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    ABSTRACT: The association between alcohol and leukemia risk has been addressed in several studies in the past two decades, but results have been inconsistent. Therefore, we conducted a systematic review and meta-analysis to quantify the dose–risk relation. Through the literature search up to August 2013, we identified 18 studies, 10 case-control and 8 cohorts, carried out in a total of 7142 leukemia cases. We derived pooled meta-analytic estimates using random-effects models, taking into account the correlation between estimates, and we performed a dose–risk analysis using a class of nonlinear random-effects meta-regression models. Stratified analyses were carried out on leukemia subtypes and groups, in order to identify possible etiologic differences. Compared with nondrinkers, the relative risks (RRs) for all leukemia were 0.94 [95% confidence interval (CI), 0.85–1.03], 0.90 (95% CI, 0.80–1.01) and 0.91 (95% CI, 0.81–1.02) for any, light (≤1 drink/day) and moderate to heavy (>1 drink/day) alcohol drinking, respectively. The summary RRs for any alcohol drinking were 1.47 (95% CI, 0.47–4.62) for acute lymphoblastic leukemia, 0.94 (95% CI 0.77–1.15) for chronic lymphocytic leukemia, 1.02 (95% CI, 0.86–1.21) for acute myeloid leukemia and 0.93 (95% CI 0.75–1.14) for chronic myeloid leukemia. The subgroup analysis on geographical area for all leukemia combined showed RRs of 0.84 (95% CI, 0.76–0.93), 0.92 (95% CI, 0.83–1.01) and 1.32 (95% CI, 1.02–1.70) for studies conducted in America, Europe and Asia, respectively. We did not find an increased risk of leukemia among alcohol drinkers. If any, a modest favorable effect emerged for light alcohol drinking, with a model-based risk reduction of approximately 10% in regular drinkers.
    Cancer Epidemiology 06/2014; 38(4):339-345. DOI:10.1016/j.canep.2014.06.001 · 2.71 Impact Factor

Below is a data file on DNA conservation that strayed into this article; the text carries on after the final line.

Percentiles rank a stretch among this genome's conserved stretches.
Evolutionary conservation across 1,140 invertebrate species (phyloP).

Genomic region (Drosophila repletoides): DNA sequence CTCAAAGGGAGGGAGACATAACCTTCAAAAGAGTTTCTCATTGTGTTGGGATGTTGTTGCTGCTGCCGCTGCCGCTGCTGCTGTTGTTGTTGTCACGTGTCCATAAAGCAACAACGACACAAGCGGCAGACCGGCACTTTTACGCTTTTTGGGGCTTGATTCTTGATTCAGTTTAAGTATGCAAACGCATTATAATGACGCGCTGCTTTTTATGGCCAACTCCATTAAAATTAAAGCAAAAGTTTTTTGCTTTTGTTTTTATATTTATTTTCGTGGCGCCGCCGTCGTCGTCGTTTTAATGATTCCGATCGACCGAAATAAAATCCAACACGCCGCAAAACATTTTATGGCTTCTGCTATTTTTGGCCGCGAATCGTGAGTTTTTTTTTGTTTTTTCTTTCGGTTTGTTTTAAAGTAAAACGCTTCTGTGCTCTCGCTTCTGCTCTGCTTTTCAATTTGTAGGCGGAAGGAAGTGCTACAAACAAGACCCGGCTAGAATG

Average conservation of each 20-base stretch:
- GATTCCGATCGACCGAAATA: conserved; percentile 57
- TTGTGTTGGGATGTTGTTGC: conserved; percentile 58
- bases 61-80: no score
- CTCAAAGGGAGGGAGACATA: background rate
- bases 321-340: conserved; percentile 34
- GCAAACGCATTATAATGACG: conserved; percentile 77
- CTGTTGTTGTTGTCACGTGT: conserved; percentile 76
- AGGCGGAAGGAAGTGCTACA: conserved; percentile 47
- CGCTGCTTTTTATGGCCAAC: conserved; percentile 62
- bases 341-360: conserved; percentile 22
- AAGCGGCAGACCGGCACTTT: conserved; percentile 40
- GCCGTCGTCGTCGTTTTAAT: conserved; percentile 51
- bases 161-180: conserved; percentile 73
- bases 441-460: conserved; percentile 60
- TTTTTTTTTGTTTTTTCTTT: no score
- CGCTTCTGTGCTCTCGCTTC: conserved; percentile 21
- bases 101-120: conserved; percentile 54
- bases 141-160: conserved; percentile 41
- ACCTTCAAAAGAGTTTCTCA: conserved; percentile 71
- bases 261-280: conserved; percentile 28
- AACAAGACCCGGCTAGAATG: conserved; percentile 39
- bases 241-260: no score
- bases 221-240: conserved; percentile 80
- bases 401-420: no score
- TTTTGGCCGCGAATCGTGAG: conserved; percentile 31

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    • ". WM is a very rare lymphoid malignancy, with an overall incidence estimated at 0.35 for WM and 0.63 for LPL/WM per 100,000 person-years during 2001–2003, representing 1.2% or 2.1% of all non-Hodgkin's lymphomas in the United States Surveillance Epidemiology and End Results (SEER) cancer registries, respectively [3]. Between 1996 and 2003, the crude incidence of LPL/WM was 0.078 per 100,000 person-years in Japan (0.112 for men and 0.048 for women) and 0.032 per 100,000 person-years in Taiwan (0.042 for men and 0.021 for women) [4]. "
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    ABSTRACT: Waldenström's macroglobulinemia (WM) is a B-cell proliferative malignancy characterized by immunoglobulin M monoclonal gammopathy and bone marrow infiltration by lymphoplasmacytic cells. Clinical features and cytogenetics of WM in Asia including Republic of Korea remain unclear. Moreover, no study has reported treatment outcomes in patients with WM treated with novel agent combined with conventional chemotherapy. This study investigated clinical features and assessed treatment outcomes with novel agent and conventional chemotherapy in Republic of Korea. Data from all (n = 71) patients with newly diagnosed WM at 17 hospitals who received chemotherapy between January 2005 and December 2012 were collected retrospectively. The median age of patients was 66 years (range: 37-92 years) and male to female ratio was 5 : 1. Patients treated with novel agent combined chemotherapy displayed higher overall response rate (ORR) compared to conventional chemotherapy alone (92.9% versus 52.6%, P = 0.006). The 5-year overall survival rate was 62.6% (95% confidence interval: 34.73-111.07). Use of novel agents produced higher ORR but survival benefit was not apparent due to the small number of patients and short follow-up duration. Further studies are needed to confirm the efficacy of novel agents in patients with WM.
    BioMed Research International 06/2014; 2014:253243. DOI:10.1155/2014/253243 · 3.17 Impact Factor